People are heading back to their places of work, and office occupancy had tripled in Sydney and Melbourne over the last month, according to the Property Council’s latest office occupancy survey.
Government restrictions are easing, business events are resuming, and people are returning to their offices – with further increases in office occupancy expected in the new year.
“We know COVID-19 and successive lockdowns left our major CBDs deserted, so it’s good news, even at this traditionally slower time of year, that people are heading back to their places of work,” says Property Council chief executive Ken Morrison.
Figure 1: Overall occupancy in office buildings as a percentage of the pre-COVID rate
Note: This data is presented as a percentage of the pre-COVID rate of office occupancy, which is estimated at 90%. If a CBD achieves the same level of occupancy as the pre-COVID norm this will now be presented as 100%.
In Sydney’s CBD, for example, office occupancy levels have increased from eight per cent in October to 23 per cent in November. On November’s peak days, Sydney’s occupancy was at 31 per cent over. According to Property Council NSW executive director Luke Achterstraat “there is optimism that these numbers will continue to rise, and our economic recovery will remain strong”.
“Restrictions are easing, business events are resuming and our public servants are returning to offices, so we can expect further increases in office occupancy into the new year,” Achterstraat adds.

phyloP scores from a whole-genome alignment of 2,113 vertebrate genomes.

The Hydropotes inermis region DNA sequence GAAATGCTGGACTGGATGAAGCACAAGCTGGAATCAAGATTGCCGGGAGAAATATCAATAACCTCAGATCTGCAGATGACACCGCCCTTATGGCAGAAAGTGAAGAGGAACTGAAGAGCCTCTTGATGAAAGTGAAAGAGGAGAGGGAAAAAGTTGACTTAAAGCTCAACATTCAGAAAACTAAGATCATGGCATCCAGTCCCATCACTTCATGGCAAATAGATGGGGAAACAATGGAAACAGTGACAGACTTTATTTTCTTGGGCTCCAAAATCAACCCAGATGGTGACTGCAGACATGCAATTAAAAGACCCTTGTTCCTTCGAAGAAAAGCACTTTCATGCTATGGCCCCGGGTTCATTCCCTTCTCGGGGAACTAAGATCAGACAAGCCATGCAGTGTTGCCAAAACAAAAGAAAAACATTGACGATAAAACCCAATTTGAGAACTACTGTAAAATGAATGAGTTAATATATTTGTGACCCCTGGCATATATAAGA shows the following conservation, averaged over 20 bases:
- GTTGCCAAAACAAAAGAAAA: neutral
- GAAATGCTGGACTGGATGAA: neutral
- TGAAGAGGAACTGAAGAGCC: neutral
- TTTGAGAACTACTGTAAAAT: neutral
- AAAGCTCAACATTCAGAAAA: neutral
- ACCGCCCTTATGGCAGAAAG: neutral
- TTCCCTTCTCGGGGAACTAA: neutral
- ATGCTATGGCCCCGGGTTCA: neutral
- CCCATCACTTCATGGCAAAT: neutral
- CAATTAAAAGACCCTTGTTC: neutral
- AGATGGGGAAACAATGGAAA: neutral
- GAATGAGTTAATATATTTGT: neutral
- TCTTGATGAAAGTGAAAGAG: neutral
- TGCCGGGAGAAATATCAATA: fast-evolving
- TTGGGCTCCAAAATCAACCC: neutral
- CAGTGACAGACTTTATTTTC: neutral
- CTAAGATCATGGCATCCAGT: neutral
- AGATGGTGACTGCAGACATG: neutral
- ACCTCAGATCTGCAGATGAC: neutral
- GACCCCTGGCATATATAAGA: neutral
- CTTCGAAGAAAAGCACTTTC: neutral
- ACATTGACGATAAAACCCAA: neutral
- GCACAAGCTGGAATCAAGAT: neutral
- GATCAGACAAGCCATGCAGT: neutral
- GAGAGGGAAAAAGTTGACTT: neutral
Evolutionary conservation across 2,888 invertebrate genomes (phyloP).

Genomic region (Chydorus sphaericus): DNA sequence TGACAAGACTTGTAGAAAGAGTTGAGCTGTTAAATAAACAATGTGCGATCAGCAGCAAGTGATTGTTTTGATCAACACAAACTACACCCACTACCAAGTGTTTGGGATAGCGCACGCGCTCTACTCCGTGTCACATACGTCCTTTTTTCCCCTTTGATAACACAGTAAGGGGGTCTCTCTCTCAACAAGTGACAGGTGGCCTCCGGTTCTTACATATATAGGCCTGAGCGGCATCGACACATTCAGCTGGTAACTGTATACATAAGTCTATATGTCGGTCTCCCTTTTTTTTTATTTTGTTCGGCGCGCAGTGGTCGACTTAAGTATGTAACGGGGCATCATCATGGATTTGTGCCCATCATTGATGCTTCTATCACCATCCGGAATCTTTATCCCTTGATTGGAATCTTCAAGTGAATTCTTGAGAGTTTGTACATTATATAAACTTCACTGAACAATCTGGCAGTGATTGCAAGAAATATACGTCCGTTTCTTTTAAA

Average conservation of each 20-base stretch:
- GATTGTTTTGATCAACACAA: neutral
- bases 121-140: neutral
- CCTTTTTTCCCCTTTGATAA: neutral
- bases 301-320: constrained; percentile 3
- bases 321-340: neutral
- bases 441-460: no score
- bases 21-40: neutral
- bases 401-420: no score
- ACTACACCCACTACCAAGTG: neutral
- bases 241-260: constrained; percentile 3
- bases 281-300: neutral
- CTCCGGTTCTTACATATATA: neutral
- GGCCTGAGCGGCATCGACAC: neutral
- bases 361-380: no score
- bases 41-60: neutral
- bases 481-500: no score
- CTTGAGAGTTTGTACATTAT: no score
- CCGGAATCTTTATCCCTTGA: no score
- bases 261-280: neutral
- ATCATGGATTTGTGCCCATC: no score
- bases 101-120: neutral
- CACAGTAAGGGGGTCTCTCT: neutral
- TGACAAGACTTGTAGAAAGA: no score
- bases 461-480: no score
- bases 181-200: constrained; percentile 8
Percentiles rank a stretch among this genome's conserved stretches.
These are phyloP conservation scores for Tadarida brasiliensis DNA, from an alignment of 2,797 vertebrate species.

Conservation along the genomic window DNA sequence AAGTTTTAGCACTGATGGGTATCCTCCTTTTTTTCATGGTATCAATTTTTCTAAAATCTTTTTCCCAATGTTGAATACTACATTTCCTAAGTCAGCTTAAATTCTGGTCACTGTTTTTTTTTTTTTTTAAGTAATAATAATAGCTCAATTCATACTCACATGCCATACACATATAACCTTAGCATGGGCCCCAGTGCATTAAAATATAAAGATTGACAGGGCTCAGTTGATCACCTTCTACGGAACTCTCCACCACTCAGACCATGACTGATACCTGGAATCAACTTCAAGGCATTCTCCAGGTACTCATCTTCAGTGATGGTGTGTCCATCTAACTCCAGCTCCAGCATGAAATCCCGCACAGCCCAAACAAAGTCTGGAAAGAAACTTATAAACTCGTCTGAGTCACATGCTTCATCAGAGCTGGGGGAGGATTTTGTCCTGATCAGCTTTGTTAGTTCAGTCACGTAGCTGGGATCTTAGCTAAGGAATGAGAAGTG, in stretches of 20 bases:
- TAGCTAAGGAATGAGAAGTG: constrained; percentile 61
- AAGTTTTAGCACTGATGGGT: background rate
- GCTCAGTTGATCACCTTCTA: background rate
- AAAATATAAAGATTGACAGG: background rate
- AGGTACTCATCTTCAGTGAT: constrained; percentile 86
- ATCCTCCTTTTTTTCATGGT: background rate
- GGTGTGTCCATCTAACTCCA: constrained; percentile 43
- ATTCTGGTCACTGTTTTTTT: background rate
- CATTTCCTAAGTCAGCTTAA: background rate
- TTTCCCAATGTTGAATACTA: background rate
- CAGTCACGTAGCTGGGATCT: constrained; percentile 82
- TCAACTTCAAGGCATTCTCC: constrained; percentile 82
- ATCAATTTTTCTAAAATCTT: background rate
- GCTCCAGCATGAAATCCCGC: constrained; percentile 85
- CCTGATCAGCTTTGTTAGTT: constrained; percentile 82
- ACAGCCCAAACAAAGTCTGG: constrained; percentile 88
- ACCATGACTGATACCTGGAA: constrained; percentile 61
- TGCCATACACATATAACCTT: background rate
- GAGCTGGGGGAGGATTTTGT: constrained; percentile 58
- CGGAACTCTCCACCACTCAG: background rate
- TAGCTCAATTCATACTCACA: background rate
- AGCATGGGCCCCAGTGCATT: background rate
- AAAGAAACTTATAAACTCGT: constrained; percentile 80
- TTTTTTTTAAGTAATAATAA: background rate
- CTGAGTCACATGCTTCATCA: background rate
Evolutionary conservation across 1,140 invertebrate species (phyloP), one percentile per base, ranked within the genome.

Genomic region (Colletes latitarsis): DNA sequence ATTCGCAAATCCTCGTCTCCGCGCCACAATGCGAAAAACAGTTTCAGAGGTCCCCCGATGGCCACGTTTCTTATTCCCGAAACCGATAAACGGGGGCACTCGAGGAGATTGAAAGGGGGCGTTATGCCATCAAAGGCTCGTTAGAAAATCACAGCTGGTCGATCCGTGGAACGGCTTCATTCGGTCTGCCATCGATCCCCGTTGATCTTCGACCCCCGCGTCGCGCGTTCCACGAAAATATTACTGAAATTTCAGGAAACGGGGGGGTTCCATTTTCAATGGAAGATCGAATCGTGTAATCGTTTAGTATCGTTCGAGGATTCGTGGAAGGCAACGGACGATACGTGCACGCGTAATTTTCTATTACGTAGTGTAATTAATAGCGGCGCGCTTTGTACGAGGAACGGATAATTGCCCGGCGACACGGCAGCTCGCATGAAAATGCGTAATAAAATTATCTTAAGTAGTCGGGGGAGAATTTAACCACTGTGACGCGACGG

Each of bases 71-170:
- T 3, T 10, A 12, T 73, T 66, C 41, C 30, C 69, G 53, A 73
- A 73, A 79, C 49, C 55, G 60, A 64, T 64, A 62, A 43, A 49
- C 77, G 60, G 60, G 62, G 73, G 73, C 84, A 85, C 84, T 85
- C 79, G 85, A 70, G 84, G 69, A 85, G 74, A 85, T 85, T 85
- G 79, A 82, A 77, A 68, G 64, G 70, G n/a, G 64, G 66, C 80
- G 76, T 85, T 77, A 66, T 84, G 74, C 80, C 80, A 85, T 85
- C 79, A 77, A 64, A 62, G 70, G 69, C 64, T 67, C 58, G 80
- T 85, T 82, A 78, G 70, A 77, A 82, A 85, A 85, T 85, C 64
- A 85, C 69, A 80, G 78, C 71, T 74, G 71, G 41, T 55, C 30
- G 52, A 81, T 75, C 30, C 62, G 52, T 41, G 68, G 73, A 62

Canberra – which hit 100 per centfirst dose vaccination in mid-November – is “poised to rebound” early in 2022, Morrison notes, especially with “greater government support for the public service returning to the office”.
Brisbane, meanwhile, which has been largely spared from the extended lockdowns of other states, has posted steady growth in occupancy, “but we still need more momentum to bring more life to the city”. The Summer in the City campaign will position the new year as an opportunity to reset and bring teams back together in the workplace.
Concerns about workplace safety and public transport have fallen, and Morrison notes that “it’s increasingly the personal choice for flexible working that’s driving people’s decisions”.
Figure 2: Peak and low days of occupancy in office buildings
While Australia’s CBDs are enjoying “good positive momentum” the timing of the Christmas break “will put a pause on this,” Morrison warns.
However, two-thirds of office owners, according to the Property Council’s survey, expect to see a material increase in occupancy levels in the next 90 days.
Another source of optimism is the performance of Australia’s real estate investment trusts, which according to BDO’s latest research, have “roared back into life”. A-REITs outperformed the S&P/ASX 200 Index by 7.1 per cent and delivering a positive return of 31 per cent. The industrial, retail, office and diversified sectors all returned positive returns in FY21 – a first since FY18.
The future of CBDs will continue to be a focus area for the Property Council in 2022.
“Across the country the Property Council has been working closely with political and business leaders to re-start the hearts of our CBDs, and we look forward to continuing those efforts in the New Year,” Morrison concludes.